The days are very slowly lengthening, but we still get the odd sharp frost to remind us not to get ahead of ourselves and remove any protective mulch or hessian! The days have been just beautiful with stunning sunrises, followed by clear blue sunny skies. New leaf is starting to form on the quince tree (photo below) and roses in anticipation and the Spring bulbs are starting to appear.
I love my little treasure garden in the rockery beside the steps. Photos from all angles…!!! The Paper Daisies, Coconut Ice Pink and English primroses are all in full bloom and have been joined by miniature Tête à Tête daffodils, grape hyacinth and now a royal blue hyacinth! The violets behind them are still in full bloom and have even started colonizing the steps down to the garden. In the Cutting Garden, the Paperwhite Zivas have been joined by Erlicheer Jonquils, fragrant Golden Dawn and Double Daffodil, Wintersun. The Bokassa Gold tulips are in full glory, having started the month as a closed elegant bud, gradually colouring, then opening to a beautiful golden goblet, which looks magnificent when it catches the sun! The little species tulips (photos 2 & 3) and Grandma’s Freesias (photo 1) are also in bud and the leaves of last year’s tulips (photo 4) are growing madly, though I suspect their blooms will not quite match those of last Spring! We also still have snowdrops (photo 1) and snowflakes (photos 2 and 3).
The hellebores are also persisting, despite the nasty tactics of the bowerbirds, who like to behead both hellebore and erlicheer blooms! Quite distressing, as they are still such precious specimens- I am so looking forward to the day when I have masses of hellebores and snowflakes like my neighbour’s garden, so that the odd discarded bloom doesn’t matter!!! Other plants booming in the garden include : Wallflowers in the Soho Bed; Daphne and Winter Honeysuckle, whose flowering season issadly drawing to a close;Pink Diosma and red Lady X Grevillea; the red Japonica;A few early flowers of the crab apple tree nearby;A stunning new orange daisy; and of course, the loyal camellias!So, there has still been enough flowering for the odd Winter vase. The Spring sap rising and new bulbs has revitalized my creative juices as well and I have just made 6 delightful tiny cushions to celebrate the imminent arrival of Spring! We have also been very busy in the garden: Pruning buddleias; Thinning Peony Poppy Seed, though we have a way to go! We must have had a 100 percent strike rate! The crates in the background of the first photo below will form a new compost heap in the same position;
Weeding the Soho Bed; Here are before and after shots! And planting new vegies, as well as making long wire guards to protect them from the ravages of the bowerbirds! Little did they realize about the treasures beneath the soil! The Crimson Rosellas have also been enjoying the Soho Bed and the lawn. A very tame pair of Grey Thrush have taken up residence in the garden, delighting us with their friendliness, inquisitive nature and beautiful melodic song! They seem to have struck a deal with the resident blackbirds, sharing the sundial and birdbath. Other visitors to the bird bath include a Willy Wagtail and a Lewin Honeyeater.A large mixed flock of silvereyes and fairy wrens have been doing laps of the garden, investigating all the new leaf and gobbling up any insects they can find!We have also had King Parrots and even Carrier Pidgeons! Perhaps they were delivering the message of Spring! I’m looking forward to more concrete evidence in September!!!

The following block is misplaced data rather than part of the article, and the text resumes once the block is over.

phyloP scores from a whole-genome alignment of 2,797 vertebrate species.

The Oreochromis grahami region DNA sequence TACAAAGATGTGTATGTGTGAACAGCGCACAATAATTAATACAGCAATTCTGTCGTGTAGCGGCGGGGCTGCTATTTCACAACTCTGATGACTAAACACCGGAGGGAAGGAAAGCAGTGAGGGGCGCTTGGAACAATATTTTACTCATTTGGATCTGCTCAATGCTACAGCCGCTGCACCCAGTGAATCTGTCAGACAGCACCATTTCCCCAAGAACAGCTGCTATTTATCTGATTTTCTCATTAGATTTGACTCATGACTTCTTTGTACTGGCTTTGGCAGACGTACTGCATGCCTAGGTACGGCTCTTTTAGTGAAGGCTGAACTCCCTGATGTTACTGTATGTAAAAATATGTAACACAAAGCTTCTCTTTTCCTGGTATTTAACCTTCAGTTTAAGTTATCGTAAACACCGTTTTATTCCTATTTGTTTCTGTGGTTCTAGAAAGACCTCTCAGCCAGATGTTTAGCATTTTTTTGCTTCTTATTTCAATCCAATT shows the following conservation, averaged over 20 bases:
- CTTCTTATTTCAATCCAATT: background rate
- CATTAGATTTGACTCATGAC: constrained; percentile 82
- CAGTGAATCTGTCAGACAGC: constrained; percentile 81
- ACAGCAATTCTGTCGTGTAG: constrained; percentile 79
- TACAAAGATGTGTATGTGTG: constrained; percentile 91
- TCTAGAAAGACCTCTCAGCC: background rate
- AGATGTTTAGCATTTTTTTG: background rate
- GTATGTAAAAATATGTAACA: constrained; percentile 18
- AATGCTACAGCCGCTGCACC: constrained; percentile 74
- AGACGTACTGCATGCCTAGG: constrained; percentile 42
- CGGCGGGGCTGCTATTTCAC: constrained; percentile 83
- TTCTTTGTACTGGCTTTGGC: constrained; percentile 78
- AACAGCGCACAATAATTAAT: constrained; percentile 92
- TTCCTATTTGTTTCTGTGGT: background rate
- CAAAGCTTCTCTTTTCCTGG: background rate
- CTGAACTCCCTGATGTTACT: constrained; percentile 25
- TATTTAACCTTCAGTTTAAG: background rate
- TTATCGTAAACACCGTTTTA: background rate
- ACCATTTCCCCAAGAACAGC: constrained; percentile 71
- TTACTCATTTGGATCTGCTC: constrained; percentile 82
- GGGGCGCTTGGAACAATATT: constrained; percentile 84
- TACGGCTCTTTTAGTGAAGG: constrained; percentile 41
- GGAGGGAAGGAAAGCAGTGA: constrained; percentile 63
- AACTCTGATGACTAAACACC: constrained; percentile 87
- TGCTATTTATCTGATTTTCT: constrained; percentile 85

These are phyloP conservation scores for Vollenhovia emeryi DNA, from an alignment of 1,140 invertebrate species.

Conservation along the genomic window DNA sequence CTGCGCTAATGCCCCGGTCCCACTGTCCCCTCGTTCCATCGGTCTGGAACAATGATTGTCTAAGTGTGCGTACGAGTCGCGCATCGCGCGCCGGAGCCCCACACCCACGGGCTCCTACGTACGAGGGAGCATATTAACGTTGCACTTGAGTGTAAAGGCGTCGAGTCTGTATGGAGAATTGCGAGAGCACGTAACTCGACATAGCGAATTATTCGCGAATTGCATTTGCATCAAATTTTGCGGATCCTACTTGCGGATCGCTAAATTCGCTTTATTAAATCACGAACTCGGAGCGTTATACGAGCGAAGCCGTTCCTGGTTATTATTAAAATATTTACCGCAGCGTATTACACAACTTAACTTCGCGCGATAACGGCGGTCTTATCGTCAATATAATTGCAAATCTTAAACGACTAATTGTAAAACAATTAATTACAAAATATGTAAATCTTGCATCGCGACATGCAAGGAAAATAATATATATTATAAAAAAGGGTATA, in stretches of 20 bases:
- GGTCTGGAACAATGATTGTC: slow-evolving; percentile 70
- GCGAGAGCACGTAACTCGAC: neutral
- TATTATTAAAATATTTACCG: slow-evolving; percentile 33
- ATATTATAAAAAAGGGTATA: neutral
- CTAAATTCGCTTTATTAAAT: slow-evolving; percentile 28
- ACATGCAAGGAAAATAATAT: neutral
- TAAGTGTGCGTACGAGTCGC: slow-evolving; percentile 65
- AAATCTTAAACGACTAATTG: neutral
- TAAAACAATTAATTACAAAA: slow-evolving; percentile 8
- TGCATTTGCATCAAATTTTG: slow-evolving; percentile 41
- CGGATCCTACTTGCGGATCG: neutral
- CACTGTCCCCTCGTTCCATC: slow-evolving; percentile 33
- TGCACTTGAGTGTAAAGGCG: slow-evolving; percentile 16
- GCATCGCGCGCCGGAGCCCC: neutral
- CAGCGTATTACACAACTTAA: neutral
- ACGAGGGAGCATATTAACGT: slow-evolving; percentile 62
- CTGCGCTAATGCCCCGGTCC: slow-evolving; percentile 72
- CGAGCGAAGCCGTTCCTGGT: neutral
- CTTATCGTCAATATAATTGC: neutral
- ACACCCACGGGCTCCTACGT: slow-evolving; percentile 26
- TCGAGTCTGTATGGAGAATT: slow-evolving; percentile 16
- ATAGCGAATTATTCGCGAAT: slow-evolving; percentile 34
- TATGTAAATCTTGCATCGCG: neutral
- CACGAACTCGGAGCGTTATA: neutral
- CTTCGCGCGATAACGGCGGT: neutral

A quiet month in the Winter garden, but still plenty of garden tasks from pruning roses to transplanting shrubs and sowing seed for the Spring. We have had quite a mild Winter, with fewer frosts, which are lighter than last year and clear sunny days, which invite you out to the garden away from the fire! It has been so mild that the little oak tree still has its leaves as I write! Here is a view from our front verandah on a typical July day this season. All the bulbs are also peeking their heads out, including the lost Delft Blue hyacinths and miniature Tête-a-Tête daffodils (see below) in the rockery bed with the grape hyacinth and the bluebells under the crab apple tree. I have yet to find the fritillaries and the erythroniums, though I have a rough idea of where I planted them! The new tulips are growing madly- the little species tulip, Tulipa clusiana ‘Cynthia’ (foreground), is so different to its hybrid cousin, Bokassa Tulip Gold, behind it! The snowdrops, Galanthus, (1st photo) and snow flakes, Leucojum, (2nd photo) are flowering, though I am impatient to see them multiply and naturalize in the grass!And my Dutch crocus (Crocus vernus ‘Remembrance’) are up! I was so excited to see my first splash of purple, as I had no idea where they were! They look so dramatic in front of the red camellia!The hellebores are now starting to open their buds – in order, Helleborus x ballardiae ‘Pink Frost’ (1st 2 photos); single form of Oriental Rose, H. orientalis; and my double forms of oriental roses, given to me for my birthday two years ago by my Mum. The wallflowers and forget-me-nots love the Winter, providing a splash of colour in an otherwise grey and green Soho bed! The thyme is thriving around the sundial. The violets are a sea of purple under the maple tree and up the path. The pink violets are blooming less vociferously up the sweeping entrance path and are matched by the first pink flowers of the begonias further up the steps. The camellia continues to delight with its deep pink, pale pink and white blooms.The Red Riding Hood camellia is also in flower and really attracts the eye in the garden. The sweet scent of the opening daphne flowers and Winter honeysuckle blooms make me glad to be alive every time I go out the back door! The latter is a perfect home for my gift bird feeder, though we are using to hold water for the little birds instead! The currawongs are dominating the bird bath at the moment, holding group seminars of up to 5 birds at a time! Huge flocks roost in our tree overnight. The little birds don’t stand a chance, but the currawongs don’t seem to worry the larger birds: the magpies, king parrots, crimson rosellas, galahs and female bowerbirds, all of which are revelling in the vegetable patch! Even the male bower bird has made a brief appearance to supervise proceedings (last 2 photos)!